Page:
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Djokovic tunes out boos to 8k8 casino registerbeat Rune

打平就出线又成魔咒!国足0比1不敌韩国,出线命运交于他人 | 8k8 casino register | Updated: 2024-07-19 02:03:26

Serbia’s Novak Djokovic mimics playing a violin in tribute to his daughter Tara after beating Denmark’s Holger Rune in a fourth-round match at Wimbledon on Sunday. REUTERS

Maybe the Centre Court spectators were saluting Novak Djokovic's opponent by saying his name. Maybe they were booing Djokovic, trying to rattle him. The 24-time Grand Slam champion was sure it was the latter — and he let everyone know he was not happy about it.

Djokovic easily beat 15th-seeded Holger Rune 6-3, 6-4, 6-2 in just over two hours Monday night to reach the Wimbledon quarterfinals, then made sure to get a message across to those fans he thought were against him.

Rune's supporters at various tournaments will often stretch out his last name, chanting, "Ruuuuuune!" — which sounds rather similar to "Boooooo!" — and that happened again Monday.

During his on-court post-match interview, Djokovic spoke briefly about the match, but then veered into a discussion about the people in the stands.

"To all the fans that have respect and that stayed here tonight: Thank you very much from the bottom of my heart. I appreciate it. And to all those people that have chosen to disrespect the player — in this case, me — have a goooood night. Gooooood night. Gooooood night. Very gooooood night," he said, stretching out the "Os" in "good" so they sounded like "boo."

The interviewer tried to dissuade Djokovic from thinking anyone was trying to taunt him.

"They were. They were. They were. I don't accept it. I know they were cheering for Rune. But that's an excuse to also boo," Djokovic said. "Listen, I've been on the tour for more than 20 years. So trust me, I know all the tricks. I know how it works. It's fine. It's fine. It's OK. I focus on the respectful people, that have respect, that paid (for) a ticket to watch tonight — and love tennis. And appreciate the players and the effort that the players put in here."

At his news conference later, Djokovic was asked whether he thinks the All England Club should do something to curb rowdy fan behavior.

"Look, I don't know what Wimbledon can really do about it. I mean, in those particular moments when it happens, the crowd paid their tickets. They have the right to be there and cheer the way they want to cheer. That's absolutely something they choose — how they behave or how they choose to support the player is really up to them," Djokovic responded.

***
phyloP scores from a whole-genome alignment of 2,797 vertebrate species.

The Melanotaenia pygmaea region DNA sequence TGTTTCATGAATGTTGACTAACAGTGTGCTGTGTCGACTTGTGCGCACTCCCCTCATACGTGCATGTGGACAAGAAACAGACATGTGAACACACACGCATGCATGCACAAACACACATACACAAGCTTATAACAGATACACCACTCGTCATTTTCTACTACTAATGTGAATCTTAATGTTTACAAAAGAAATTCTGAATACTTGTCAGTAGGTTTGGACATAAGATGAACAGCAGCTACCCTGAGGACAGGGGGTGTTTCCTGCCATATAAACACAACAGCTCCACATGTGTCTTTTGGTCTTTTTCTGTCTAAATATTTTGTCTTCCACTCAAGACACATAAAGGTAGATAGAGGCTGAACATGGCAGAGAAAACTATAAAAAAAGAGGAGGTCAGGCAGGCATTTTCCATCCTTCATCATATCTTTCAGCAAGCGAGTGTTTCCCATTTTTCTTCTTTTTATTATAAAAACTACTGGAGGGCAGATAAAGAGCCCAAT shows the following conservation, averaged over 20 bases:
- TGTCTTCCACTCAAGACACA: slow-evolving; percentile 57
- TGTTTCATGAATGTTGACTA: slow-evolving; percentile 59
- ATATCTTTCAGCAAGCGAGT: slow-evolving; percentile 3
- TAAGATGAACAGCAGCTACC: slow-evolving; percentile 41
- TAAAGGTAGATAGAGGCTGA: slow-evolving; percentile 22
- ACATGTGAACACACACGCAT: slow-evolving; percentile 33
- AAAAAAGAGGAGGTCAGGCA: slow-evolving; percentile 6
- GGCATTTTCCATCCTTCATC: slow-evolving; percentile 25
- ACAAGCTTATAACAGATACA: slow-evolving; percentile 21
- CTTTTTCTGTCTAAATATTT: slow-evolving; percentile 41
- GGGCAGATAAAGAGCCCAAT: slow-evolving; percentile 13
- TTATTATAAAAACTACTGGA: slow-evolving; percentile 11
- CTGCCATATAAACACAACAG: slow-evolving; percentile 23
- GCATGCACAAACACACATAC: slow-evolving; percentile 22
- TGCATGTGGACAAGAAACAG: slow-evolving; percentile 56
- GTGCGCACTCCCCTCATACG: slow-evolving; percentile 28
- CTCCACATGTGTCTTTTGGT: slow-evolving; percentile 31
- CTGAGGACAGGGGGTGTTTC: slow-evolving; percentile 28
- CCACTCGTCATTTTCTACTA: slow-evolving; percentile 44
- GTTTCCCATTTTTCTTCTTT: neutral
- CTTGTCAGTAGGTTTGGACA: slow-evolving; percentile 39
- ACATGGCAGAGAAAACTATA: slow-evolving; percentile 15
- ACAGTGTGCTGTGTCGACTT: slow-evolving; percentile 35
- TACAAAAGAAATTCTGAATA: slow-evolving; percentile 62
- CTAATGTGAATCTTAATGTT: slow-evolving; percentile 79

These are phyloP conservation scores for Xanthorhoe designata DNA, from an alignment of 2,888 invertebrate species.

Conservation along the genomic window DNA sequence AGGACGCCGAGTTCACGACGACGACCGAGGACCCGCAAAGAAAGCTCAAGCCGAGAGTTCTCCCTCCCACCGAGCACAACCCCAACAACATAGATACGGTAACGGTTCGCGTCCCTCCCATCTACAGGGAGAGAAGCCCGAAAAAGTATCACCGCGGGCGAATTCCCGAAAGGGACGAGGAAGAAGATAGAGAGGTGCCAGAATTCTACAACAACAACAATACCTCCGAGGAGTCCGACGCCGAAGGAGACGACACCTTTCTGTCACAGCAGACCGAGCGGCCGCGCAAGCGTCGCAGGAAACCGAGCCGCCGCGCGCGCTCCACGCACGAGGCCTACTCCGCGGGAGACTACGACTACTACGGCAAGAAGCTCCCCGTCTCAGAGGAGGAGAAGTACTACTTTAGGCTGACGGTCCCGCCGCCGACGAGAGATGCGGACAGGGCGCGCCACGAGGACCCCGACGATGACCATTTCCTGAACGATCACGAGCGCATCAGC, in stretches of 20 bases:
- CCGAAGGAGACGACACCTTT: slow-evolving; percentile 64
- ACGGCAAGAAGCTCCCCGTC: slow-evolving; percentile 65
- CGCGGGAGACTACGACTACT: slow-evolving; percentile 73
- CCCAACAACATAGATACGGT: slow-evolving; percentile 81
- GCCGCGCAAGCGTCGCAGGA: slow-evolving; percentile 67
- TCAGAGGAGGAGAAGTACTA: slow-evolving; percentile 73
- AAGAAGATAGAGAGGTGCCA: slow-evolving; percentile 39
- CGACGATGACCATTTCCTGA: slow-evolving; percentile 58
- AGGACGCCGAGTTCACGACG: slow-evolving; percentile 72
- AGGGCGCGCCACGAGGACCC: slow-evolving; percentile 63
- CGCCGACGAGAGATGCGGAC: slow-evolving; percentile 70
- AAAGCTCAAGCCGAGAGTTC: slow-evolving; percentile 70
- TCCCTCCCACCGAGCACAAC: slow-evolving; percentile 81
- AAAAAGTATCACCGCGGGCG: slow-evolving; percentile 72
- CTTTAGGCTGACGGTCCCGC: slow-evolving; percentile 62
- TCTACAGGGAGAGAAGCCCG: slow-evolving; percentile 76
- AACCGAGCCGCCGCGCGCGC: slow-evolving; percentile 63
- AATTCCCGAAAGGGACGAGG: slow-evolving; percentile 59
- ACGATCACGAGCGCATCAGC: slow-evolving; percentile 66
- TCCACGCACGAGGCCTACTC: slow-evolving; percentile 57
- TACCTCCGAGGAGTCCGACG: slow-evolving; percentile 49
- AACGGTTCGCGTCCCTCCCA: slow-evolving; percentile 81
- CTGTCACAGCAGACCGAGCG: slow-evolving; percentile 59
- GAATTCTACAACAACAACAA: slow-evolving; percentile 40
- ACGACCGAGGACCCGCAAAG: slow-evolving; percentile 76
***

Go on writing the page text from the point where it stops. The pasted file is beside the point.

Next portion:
"Yes, you could argue maybe a chair umpire or whoever can step in at certain moments and calm them down, but there's not much you can do. You're not going to take out the whole section of the crowd or stadium because they're misbehaving or showing disrespect."

Rune — who got off to a terrible start in the match, dropping the first 12 points — didn't make much of it all.

"If you don't know what was happening, probably it sounded like 'boo,'" he said.

"He was just better than me today," Rune said. "Whether the crowd was this or that, I think it was great support for both players, to be honest."

When the match ended, Djokovic gestured with his racket, as if he were playing a violin. While he explained that it was a tribute to his daughter Tara, some might have seen it as a playful dig at anyone in the arena that had been rooting against him as he reached the quarterfinals at the All England Club for the 15th time.

He has won the championship at Wimbledon seven times and was the runner-up to Carlos Alcaraz last year.

"I have played in much more hostile environments, trust me," Djokovic said. "You guys can't touch me."

One leg

It was a strange way to end proceedings on Centre Court which had earlier witnessed world No 4 Alexander Zverev becoming the highest men's seed to fall by the wayside. The German came unstuck against Taylor Fritz in a five-set thriller despite being only two games away from securing a place in the last eight for the first time.

Like Djokovic, who had knee surgery last month, Zverev turned up on court wearing a protective support around his leg after falling awkwardly during his previous match.

That did not stop the German trading brutal blows with Fritz for three-and-a-half hours before he fell to a 4-6, 6-7 (4), 6-4, 7-6 (3), 6-3 defeat after finally being broken for the first time at this year's championships, having chalked up 56 successive holds of serve.

Zverev regularly bombarded his American opponent with 210 km/h missiles, fired down 19 thunderbolt aces, produced 55 winners, and even won the longest rally in the contest, which dragged on for 21 shots — and at the end of it all, the German declared he had been playing "on one leg".

"It was fairly obvious that I wasn't 100 percent today, right?" Zverev asked reporters before elaborating that an MRI scan had shown that he had a tear in his knee capsule as well as bone bruising.

"There weren't really long rallies because I couldn't play long rallies. Credit to him that he came back, but it wasn't a great tennis match."

The Fritz-Zverev marathon was the 35th match to go five sets at the All England Club this year, tying the record for the most at any slam since tennis turned professional in 1968.

Eastbourne champion Fritz's victory also raised a glimmer of hope that the 21-year Grand Slam drought for American men might soon end after he joined Queen's Club champion Tommy Paul in the last eight.

For the first time since 2000, more than one American man will feature in the Wimbledon quarterfinals.

It was not a good day for Frenchmen, however, as Alex De Minaur beat Arthur Fils 6-2, 6-4, 4-6, 6-3, while Italian Lorenzo Musetti set up a showdown with Fritz after gatecrashing Mpetshi Perricard's 21st birthday celebrations with a 4-6,6-3, 6-3, 6-2 win.

Agencies

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